Staff Publications

Staff Publications

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    'Staff publications' is the digital repository of Wageningen University & Research

    'Staff publications' contains references to publications authored by Wageningen University staff from 1976 onward.

    Publications authored by the staff of the Research Institutes are available from 1995 onwards.

    Full text documents are added when available. The database is updated daily and currently holds about 240,000 items, of which 72,000 in open access.

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Record number 494726
Title Non-destructive harvest measurement can predict rate of softening of fast- and slow-melting peaches
Author(s) Eccher Zerbini, P.; Weksler, A.; Lurie, S.; Friedman, H.
Source Acta Horticulturae 1084 (2015). - ISSN 0567-7572 - p. 829 - 834.
Department(s) Horticulture and Product Physiology Group
Publication type Refereed Article in a scientific journal
Publication year 2015
Keyword(s) Biological shift factor - Chlorophyll - I<inf>AD</inf> - Modeling - Prunus persica - Ripening
Abstract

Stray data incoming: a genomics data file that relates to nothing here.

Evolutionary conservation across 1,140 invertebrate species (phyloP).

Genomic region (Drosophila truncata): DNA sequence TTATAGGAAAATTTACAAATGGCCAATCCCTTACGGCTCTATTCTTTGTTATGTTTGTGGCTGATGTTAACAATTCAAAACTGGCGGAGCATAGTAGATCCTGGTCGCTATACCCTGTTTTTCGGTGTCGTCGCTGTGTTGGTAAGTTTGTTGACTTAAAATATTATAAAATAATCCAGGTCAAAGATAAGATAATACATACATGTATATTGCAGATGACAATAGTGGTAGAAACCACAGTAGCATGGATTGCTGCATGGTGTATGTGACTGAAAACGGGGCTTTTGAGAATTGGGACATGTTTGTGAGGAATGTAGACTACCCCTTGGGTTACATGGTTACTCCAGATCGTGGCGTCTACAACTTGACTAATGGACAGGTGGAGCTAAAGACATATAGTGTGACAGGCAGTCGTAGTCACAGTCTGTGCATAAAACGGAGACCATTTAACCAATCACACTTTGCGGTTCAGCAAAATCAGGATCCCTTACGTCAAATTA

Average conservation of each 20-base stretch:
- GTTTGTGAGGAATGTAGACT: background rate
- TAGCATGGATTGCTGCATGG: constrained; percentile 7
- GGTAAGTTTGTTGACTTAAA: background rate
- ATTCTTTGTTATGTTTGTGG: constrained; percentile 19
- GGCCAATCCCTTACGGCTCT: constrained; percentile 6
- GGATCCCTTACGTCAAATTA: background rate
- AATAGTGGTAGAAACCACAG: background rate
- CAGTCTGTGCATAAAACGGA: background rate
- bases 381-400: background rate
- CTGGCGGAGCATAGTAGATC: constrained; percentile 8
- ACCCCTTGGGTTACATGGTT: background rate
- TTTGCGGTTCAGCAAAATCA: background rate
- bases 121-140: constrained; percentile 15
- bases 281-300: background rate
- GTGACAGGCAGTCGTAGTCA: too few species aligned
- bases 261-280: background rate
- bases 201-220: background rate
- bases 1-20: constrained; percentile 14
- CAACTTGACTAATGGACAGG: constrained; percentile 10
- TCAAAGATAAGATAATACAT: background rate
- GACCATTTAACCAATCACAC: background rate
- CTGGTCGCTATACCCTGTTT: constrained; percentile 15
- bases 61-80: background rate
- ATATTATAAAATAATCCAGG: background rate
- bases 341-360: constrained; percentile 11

Peaches are harvested selectively based on size and color, both peel background color and extent of blush. The background color of the fruit changes from green to yellow as chlorophyll disappears, and in many cultivars with red coloration this is hard to determine. A portable instrument that measures IAD (the index of absorbance difference between 670 and 720 nm) was used for monitoring the progression of ripening in two peach cultivars. IAD was measured at harvest in 'Oded' (an early season, fast melting flesh peach) and 'September Snow' (a late season, slow melting flesh peach). After harvest the fruits were divided into comparable lots and held at 20°C. The IAD and firmness were measured daily on a different lot. Two analytical methods were applied to the data. In the first, firmness decrease during shelf life was analyzed by nonlinear regression, using the IAD measured at harvest to determine the maturity of the fruit, and to estimate the biological shift factor (BSF) which is related to the biological age of fruit. In the second, a prediction equation for firmness was developed as a function of initial IAD, giving a table of the probability of a fruit to be less than 20 N on each day of shelf life. In both these methods the measurement of IAD at harvest could be used to separate fruit into different groups according to their rate of softening, and, therefore, potential shelf life.

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